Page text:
DOMESTIC violence cases in the Cork West division were up 26% last year compared with 2019, according to the latest garda figures.
The division saw the largest increase in domestic violence incidents out of all the three divisions, with 537 incidents reported in 2020, compared to 426 incidents in 2019. Both Cork city and Cork North divisions also saw reports up 12% on the previous year.
Speaking at last week’s online meeting of the Cork Joint Policing Committee (JPC), Chief Supt Barry McPolin said that the lockdown and the pandemic has caused huge difficulties in some families.
‘People are confined to home and it can lead to increased levels of stress and friction,’ he said. And he added it’s important to note that the 5km travel restriction doesn’t apply to those fleeing domestic violence or seeking refuge.
‘We kept a very close eye on this as part of Operation Faoiseamh since last April, and we have dedicated staff from the Protective Service Units (PSU) to contact those fleeing domestic violence and who can offer them support.’
Chief Supt Con Cadogan of the Cork West division said the figures are now trending down, by 24.2%, over the last two months.
‘This is indicative of the PSU that was set up in Dunmanway in January of last year, which is working very closely with voluntary groups. A lot of people have come forward. There are approximately 40 live cases, and many of those are moving into the court system. Hopefully this downward trend will continue,’ he said.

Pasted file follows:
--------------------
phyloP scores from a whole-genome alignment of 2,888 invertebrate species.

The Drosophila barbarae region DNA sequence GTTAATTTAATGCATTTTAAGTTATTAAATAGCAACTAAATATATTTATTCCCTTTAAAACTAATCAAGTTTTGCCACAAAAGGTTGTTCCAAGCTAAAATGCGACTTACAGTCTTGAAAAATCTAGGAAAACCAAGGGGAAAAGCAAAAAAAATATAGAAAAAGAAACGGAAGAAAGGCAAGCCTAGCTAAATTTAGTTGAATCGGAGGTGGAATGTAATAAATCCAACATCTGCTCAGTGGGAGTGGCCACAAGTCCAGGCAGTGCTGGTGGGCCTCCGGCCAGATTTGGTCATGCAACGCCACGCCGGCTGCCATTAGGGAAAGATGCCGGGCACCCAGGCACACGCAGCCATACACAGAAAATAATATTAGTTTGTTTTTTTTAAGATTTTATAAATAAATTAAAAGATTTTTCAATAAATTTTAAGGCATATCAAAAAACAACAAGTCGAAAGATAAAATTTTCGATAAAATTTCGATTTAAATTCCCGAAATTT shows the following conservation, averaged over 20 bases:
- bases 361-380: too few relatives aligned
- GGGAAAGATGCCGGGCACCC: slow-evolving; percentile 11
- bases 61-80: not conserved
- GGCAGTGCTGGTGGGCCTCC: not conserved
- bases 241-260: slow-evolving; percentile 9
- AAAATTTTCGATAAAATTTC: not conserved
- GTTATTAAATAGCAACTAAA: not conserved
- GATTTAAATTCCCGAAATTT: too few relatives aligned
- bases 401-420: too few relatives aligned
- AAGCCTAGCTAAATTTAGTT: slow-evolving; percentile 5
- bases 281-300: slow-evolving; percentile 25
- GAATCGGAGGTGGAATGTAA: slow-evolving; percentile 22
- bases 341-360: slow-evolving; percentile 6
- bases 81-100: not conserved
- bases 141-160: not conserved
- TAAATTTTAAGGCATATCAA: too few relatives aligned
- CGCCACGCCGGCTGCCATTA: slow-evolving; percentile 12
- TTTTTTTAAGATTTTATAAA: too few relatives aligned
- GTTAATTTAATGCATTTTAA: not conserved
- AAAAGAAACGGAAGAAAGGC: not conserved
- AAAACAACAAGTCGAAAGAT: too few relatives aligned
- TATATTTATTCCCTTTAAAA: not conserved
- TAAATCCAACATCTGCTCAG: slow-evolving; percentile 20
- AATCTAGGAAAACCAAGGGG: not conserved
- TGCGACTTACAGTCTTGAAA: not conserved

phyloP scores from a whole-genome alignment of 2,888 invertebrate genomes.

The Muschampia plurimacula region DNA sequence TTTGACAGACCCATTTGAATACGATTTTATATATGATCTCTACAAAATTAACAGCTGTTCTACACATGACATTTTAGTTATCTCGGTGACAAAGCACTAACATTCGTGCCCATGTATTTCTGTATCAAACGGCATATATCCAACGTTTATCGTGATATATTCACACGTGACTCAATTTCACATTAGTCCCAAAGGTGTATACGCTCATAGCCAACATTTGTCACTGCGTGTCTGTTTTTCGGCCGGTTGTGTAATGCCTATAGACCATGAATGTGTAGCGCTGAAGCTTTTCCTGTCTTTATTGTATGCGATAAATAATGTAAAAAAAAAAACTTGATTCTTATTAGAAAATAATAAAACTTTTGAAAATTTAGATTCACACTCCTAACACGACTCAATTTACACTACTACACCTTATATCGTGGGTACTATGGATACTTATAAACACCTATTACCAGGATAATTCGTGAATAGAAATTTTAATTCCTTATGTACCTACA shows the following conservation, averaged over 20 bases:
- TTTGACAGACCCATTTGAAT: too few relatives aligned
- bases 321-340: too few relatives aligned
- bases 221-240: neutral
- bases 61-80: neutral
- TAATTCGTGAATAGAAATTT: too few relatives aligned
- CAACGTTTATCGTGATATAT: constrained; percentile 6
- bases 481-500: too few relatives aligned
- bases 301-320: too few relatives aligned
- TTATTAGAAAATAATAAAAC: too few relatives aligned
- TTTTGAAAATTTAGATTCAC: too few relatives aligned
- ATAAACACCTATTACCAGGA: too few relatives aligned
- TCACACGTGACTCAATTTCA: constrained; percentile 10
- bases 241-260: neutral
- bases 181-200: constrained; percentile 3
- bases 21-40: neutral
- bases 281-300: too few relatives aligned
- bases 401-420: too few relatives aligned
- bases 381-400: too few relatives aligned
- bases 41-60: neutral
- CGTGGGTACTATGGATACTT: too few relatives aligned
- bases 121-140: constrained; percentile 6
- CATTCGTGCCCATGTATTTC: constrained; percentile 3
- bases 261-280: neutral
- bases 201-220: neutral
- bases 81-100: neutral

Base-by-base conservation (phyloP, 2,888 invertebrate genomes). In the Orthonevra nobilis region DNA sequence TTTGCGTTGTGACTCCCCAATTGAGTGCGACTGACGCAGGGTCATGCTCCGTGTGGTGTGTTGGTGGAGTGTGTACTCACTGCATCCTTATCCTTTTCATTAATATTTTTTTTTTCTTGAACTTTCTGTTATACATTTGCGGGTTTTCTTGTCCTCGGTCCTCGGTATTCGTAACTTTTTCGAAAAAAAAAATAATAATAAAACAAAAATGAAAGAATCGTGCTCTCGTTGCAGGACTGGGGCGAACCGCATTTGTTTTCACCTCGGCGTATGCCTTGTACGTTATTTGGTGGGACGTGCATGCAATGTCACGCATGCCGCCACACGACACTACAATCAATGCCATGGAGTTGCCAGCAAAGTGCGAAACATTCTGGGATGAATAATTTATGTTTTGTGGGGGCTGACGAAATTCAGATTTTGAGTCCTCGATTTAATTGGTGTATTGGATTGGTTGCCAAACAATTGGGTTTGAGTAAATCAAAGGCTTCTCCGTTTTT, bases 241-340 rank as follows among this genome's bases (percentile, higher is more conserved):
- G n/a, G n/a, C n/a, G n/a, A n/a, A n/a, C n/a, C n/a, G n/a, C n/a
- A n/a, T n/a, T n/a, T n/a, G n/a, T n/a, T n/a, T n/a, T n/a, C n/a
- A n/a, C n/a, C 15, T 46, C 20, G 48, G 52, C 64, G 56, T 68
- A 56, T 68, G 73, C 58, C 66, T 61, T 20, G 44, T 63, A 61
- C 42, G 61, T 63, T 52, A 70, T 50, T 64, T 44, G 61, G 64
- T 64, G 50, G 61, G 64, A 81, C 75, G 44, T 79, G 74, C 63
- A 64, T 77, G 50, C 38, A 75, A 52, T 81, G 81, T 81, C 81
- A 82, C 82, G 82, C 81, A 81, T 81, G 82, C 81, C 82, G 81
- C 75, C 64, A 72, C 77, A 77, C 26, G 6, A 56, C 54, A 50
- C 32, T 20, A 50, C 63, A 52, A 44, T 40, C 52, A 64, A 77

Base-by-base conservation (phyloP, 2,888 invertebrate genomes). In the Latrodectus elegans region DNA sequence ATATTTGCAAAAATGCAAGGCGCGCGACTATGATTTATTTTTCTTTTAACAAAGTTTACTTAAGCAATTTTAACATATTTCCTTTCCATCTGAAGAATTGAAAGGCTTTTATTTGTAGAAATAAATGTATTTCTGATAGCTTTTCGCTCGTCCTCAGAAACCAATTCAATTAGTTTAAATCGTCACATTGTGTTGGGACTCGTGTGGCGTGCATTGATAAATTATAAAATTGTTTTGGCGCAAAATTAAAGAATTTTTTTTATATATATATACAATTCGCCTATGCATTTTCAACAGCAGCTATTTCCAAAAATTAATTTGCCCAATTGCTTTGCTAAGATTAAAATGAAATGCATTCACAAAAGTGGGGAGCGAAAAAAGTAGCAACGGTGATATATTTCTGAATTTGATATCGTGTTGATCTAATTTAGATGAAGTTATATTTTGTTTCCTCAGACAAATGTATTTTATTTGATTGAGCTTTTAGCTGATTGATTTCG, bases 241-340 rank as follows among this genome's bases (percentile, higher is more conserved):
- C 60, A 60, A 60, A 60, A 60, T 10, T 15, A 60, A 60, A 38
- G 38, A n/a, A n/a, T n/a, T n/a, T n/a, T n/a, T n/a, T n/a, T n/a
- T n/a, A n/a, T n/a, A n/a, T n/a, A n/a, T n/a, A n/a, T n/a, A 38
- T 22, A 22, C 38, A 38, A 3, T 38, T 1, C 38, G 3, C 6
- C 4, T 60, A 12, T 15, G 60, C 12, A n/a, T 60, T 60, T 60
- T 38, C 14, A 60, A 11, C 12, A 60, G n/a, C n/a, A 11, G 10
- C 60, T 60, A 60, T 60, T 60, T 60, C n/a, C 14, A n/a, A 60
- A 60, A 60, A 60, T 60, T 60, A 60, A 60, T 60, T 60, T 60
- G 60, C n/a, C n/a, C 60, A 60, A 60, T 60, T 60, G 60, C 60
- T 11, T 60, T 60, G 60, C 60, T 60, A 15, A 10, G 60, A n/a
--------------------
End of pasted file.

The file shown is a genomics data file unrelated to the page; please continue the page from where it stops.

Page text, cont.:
There were also low reports of rape or sexual assault in Cork West over the past 12 months, which Chief Supt McPolin said is partly due to the absence of the night-time economy and socialising.
Meanwhile, Fianna Fáil TD Aindrias Moynihan described the increase in domestic violence cases as ‘alarming.’ ‘The lockdown measures introduced to deal with the Covid-19 pandemic have greatly added to the increase in cases, and there are also historic cases,’ said Deputy Moynihan.
‘The people behind these figures are distressed, vulnerable and often isolated, and they need to be protected.’